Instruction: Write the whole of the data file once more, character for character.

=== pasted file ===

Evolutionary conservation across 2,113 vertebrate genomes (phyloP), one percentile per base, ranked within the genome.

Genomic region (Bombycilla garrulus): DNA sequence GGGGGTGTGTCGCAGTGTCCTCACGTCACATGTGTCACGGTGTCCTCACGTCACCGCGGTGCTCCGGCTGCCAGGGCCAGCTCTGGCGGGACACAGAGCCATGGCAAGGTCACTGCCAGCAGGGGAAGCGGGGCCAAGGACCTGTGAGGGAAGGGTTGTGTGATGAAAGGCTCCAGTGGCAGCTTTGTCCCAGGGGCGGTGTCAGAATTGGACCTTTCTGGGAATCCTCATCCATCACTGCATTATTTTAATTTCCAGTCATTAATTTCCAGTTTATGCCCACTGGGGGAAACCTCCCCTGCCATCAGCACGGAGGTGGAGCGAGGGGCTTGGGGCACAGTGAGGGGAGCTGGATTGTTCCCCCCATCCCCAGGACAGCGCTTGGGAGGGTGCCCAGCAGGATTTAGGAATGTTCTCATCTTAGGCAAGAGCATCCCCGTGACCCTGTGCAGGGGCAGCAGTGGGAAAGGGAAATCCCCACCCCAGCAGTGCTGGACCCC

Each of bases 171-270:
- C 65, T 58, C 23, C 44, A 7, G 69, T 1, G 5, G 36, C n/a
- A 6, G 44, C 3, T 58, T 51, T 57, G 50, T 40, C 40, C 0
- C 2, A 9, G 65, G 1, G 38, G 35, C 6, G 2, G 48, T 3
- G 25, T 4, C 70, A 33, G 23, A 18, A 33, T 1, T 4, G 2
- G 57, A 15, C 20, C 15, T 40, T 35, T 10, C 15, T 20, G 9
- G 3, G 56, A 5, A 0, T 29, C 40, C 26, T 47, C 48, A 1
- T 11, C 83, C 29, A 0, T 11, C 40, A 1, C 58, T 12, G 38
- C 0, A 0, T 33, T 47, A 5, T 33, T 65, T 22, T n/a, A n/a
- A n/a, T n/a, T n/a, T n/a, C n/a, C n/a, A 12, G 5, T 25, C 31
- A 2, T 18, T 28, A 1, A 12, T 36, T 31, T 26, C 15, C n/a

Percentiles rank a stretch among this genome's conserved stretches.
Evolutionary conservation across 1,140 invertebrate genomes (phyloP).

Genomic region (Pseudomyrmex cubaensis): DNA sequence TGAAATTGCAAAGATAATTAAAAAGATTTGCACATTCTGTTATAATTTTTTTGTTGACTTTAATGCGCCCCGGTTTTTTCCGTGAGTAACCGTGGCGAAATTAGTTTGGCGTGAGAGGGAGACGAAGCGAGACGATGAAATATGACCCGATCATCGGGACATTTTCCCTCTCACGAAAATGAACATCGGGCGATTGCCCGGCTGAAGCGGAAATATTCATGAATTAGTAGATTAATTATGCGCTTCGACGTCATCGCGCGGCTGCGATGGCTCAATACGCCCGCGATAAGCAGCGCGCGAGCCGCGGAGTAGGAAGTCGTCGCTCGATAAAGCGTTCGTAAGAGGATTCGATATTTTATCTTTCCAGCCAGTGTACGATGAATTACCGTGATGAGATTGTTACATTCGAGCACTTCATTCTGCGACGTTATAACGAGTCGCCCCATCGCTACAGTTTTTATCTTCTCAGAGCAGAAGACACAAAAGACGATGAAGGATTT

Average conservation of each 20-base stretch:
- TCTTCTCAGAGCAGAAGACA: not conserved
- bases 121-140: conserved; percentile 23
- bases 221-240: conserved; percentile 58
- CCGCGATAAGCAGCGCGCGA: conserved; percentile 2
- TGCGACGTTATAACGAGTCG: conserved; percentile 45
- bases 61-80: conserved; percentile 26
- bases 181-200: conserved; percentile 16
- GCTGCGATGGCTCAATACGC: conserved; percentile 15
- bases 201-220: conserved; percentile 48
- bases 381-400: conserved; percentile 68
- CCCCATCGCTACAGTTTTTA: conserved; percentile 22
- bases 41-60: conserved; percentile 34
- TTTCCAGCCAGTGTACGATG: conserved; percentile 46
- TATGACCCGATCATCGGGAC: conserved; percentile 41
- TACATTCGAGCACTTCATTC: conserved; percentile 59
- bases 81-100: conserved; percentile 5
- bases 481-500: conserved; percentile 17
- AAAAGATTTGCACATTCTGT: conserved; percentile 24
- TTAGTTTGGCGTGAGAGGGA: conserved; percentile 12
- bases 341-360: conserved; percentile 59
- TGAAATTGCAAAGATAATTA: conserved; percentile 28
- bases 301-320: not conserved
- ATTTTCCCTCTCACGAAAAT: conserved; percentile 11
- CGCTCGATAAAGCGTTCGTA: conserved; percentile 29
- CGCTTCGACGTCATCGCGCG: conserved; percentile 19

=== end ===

Evolutionary conservation across 2,113 vertebrate genomes (phyloP), one percentile per base, ranked within the genome.

Genomic region (Bombycilla garrulus): DNA sequence GGGGGTGTGTCGCAGTGTCCTCACGTCACATGTGTCACGGTGTCCTCACGTCACCGCGGTGCTCCGGCTGCCAGGGCCAGCTCTGGCGGGACACAGAGCCATGGCAAGGTCACTGCCAGCAGGGGAAGCGGGGCCAAGGACCTGTGAGGGAAGGGTTGTGTGATGAAAGGCTCCAGTGGCAGCTTTGTCCCAGGGGCGGTGTCAGAATTGGACCTTTCTGGGAATCCTCATCCATCACTGCATTATTTTAATTTCCAGTCATTAATTTCCAGTTTATGCCCACTGGGGGAAACCTCCCCTGCCATCAGCACGGAGGTGGAGCGAGGGGCTTGGGGCACAGTGAGGGGAGCTGGATTGTTCCCCCCATCCCCAGGACAGCGCTTGGGAGGGTGCCCAGCAGGATTTAGGAATGTTCTCATCTTAGGCAAGAGCATCCCCGTGACCCTGTGCAGGGGCAGCAGTGGGAAAGGGAAATCCCCACCCCAGCAGTGCTGGACCCC

Each of bases 171-270:
- C 65, T 58, C 23, C 44, A 7, G 69, T 1, G 5, G 36, C n/a
- A 6, G 44, C 3, T 58, T 51, T 57, G 50, T 40, C 40, C 0
- C 2, A 9, G 65, G 1, G 38, G 35, C 6, G 2, G 48, T 3
- G 25, T 4, C 70, A 33, G 23, A 18, A 33, T 1, T 4, G 2
- G 57, A 15, C 20, C 15, T 40, T 35, T 10, C 15, T 20, G 9
- G 3, G 56, A 5, A 0, T 29, C 40, C 26, T 47, C 48, A 1
- T 11, C 83, C 29, A 0, T 11, C 40, A 1, C 58, T 12, G 38
- C 0, A 0, T 33, T 47, A 5, T 33, T 65, T 22, T n/a, A n/a
- A n/a, T n/a, T n/a, T n/a, C n/a, C n/a, A 12, G 5, T 25, C 31
- A 2, T 18, T 28, A 1, A 12, T 36, T 31, T 26, C 15, C n/a

Percentiles rank a stretch among this genome's conserved stretches.
Evolutionary conservation across 1,140 invertebrate genomes (phyloP).

Genomic region (Pseudomyrmex cubaensis): DNA sequence TGAAATTGCAAAGATAATTAAAAAGATTTGCACATTCTGTTATAATTTTTTTGTTGACTTTAATGCGCCCCGGTTTTTTCCGTGAGTAACCGTGGCGAAATTAGTTTGGCGTGAGAGGGAGACGAAGCGAGACGATGAAATATGACCCGATCATCGGGACATTTTCCCTCTCACGAAAATGAACATCGGGCGATTGCCCGGCTGAAGCGGAAATATTCATGAATTAGTAGATTAATTATGCGCTTCGACGTCATCGCGCGGCTGCGATGGCTCAATACGCCCGCGATAAGCAGCGCGCGAGCCGCGGAGTAGGAAGTCGTCGCTCGATAAAGCGTTCGTAAGAGGATTCGATATTTTATCTTTCCAGCCAGTGTACGATGAATTACCGTGATGAGATTGTTACATTCGAGCACTTCATTCTGCGACGTTATAACGAGTCGCCCCATCGCTACAGTTTTTATCTTCTCAGAGCAGAAGACACAAAAGACGATGAAGGATTT

Average conservation of each 20-base stretch:
- TCTTCTCAGAGCAGAAGACA: not conserved
- bases 121-140: conserved; percentile 23
- bases 221-240: conserved; percentile 58
- CCGCGATAAGCAGCGCGCGA: conserved; percentile 2
- TGCGACGTTATAACGAGTCG: conserved; percentile 45
- bases 61-80: conserved; percentile 26
- bases 181-200: conserved; percentile 16
- GCTGCGATGGCTCAATACGC: conserved; percentile 15
- bases 201-220: conserved; percentile 48
- bases 381-400: conserved; percentile 68
- CCCCATCGCTACAGTTTTTA: conserved; percentile 22
- bases 41-60: conserved; percentile 34
- TTTCCAGCCAGTGTACGATG: conserved; percentile 46
- TATGACCCGATCATCGGGAC: conserved; percentile 41
- TACATTCGAGCACTTCATTC: conserved; percentile 59
- bases 81-100: conserved; percentile 5
- bases 481-500: conserved; percentile 17
- AAAAGATTTGCACATTCTGT: conserved; percentile 24
- TTAGTTTGGCGTGAGAGGGA: conserved; percentile 12
- bases 341-360: conserved; percentile 59
- TGAAATTGCAAAGATAATTA: conserved; percentile 28
- bases 301-320: not conserved
- ATTTTCCCTCTCACGAAAAT: conserved; percentile 11
- CGCTCGATAAAGCGTTCGTA: conserved; percentile 29
- CGCTTCGACGTCATCGCGCG: conserved; percentile 19